The Science of Pain Reveals How Brain Turns It Up and Down

Pain receptors are a vital tool for survival, but surprisingly the brain doesn’t send pain with equal intensity for similar traumatic events. Illustrative examples can be brought by soldiers reporting they didn’t feel a thing while they got shot on the battlefield. Can we take the lead from the brain and diminish the suffering when pain is not necessary?

New research that appeared in Cell Reports on Tuesday gave a complex insight into the brain mechanisms that enhance or decrease these pain signals. It works in the same manner as a home thermostat sets the temperature in a room.

The chamber of pain appears to be mostly the central amygdala, according to Yarimar Carrasquillo, the paper’s senior author and a scientist for the National Center for Complementary and Integrative Health (NCCIH).

Carrasquillo and her collaborators noticed on mice that the neurons responsible for protein kinase C-delta are able to magnify the pain, while the somatostatin neurons can curb the pathways of pain.

Carrasquillo outlines that the amygdala is not the only one in charge of this, and once removed, “the ‘ouch’ of things, or the protective pain, would remain intact.”

She adds that the amygdala is something that always expects inflicted discomfort, pain, stress, or anxiety.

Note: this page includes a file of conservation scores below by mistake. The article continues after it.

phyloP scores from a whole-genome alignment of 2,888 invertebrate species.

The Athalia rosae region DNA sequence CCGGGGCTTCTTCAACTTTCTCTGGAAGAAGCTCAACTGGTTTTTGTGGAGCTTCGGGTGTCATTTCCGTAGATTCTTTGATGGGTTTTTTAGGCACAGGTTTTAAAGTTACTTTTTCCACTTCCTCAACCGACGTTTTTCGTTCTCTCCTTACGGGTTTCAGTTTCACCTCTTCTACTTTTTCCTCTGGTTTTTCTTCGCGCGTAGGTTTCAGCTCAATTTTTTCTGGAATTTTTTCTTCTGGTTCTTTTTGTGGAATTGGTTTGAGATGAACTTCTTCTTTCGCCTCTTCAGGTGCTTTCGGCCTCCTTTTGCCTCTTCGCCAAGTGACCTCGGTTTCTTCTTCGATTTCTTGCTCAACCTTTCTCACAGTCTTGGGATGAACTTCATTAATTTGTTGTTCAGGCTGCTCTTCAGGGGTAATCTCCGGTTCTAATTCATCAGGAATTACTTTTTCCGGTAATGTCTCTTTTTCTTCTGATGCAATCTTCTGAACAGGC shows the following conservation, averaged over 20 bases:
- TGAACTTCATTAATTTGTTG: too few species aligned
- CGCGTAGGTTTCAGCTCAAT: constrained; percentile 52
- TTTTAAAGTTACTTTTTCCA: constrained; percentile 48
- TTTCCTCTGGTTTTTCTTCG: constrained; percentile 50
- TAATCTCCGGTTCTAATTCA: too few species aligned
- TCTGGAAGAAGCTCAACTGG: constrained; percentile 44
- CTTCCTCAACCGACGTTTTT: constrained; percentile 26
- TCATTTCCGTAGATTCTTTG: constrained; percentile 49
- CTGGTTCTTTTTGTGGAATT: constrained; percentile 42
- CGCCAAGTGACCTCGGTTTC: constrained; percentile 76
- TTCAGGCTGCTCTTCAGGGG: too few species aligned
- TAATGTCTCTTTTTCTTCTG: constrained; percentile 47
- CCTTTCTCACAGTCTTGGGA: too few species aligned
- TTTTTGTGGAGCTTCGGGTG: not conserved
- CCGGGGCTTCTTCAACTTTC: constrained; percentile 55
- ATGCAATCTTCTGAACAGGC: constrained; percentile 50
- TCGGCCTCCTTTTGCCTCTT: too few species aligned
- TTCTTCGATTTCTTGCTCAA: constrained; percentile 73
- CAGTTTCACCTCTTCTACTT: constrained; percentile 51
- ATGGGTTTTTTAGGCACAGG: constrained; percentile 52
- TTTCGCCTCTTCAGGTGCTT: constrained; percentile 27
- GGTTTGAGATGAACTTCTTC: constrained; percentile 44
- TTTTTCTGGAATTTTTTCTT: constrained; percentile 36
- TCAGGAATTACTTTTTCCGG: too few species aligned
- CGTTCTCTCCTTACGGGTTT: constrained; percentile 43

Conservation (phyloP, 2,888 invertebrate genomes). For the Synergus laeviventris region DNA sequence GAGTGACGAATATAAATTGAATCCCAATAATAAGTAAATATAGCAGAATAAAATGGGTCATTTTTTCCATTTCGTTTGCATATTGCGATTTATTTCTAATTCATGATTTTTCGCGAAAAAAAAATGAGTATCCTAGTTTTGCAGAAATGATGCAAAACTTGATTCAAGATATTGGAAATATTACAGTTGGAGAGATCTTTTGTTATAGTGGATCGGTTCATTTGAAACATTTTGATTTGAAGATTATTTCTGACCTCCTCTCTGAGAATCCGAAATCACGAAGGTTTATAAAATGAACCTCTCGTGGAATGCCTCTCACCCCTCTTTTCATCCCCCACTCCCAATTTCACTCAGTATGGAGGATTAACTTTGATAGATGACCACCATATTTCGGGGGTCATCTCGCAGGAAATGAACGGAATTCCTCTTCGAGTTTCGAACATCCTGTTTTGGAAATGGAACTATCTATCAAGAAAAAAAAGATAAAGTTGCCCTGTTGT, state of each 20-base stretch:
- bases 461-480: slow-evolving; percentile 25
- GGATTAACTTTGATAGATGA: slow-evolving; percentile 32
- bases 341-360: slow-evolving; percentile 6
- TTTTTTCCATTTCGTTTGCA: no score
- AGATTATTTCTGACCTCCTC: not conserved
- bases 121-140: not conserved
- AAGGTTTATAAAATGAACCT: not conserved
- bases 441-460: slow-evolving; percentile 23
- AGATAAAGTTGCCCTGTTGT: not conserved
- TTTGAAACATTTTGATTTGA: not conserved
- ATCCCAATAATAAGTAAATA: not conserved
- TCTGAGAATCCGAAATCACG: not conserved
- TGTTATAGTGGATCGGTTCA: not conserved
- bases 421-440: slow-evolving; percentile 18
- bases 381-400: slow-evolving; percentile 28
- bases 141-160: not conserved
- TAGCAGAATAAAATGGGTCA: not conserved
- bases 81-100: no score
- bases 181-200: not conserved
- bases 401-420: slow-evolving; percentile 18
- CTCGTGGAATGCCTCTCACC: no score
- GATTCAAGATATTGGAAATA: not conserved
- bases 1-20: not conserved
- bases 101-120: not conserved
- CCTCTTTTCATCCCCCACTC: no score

Is Pain Necessary?

Pain is a life-saving indicator; for example, when it comes to heart attacks or appendicitis. It may seem a stroke of luck to be born ‘immune’, but science proves that people born with pain insensitivity have a higher odds of premature death.

But suffering is not all beneficial. A 2012 survey affirms that 11 percent of US adults get through daily pain, and more than 17 percent encounter major pains.

Many times these statistics are linked with pain killer addictions, as well as people trying to self-medicate with counterfeit or illicit drugs and expose themselves to deadly fentanyl.

This research opened the gates to a better understanding of pain variations and an improved approach to those types of pain that are not useful to establish a diagnosis. Scientists hope to find a cure that will minimise the burden in future. Carrasquillo added:

The healthy response is you get pain, it tells you something is wrong, it heals, and the pain goes away. In chronic pain, that doesn’t happen, the system gets stuck. If we can identify what makes the system gets stuck, then we can reverse it.

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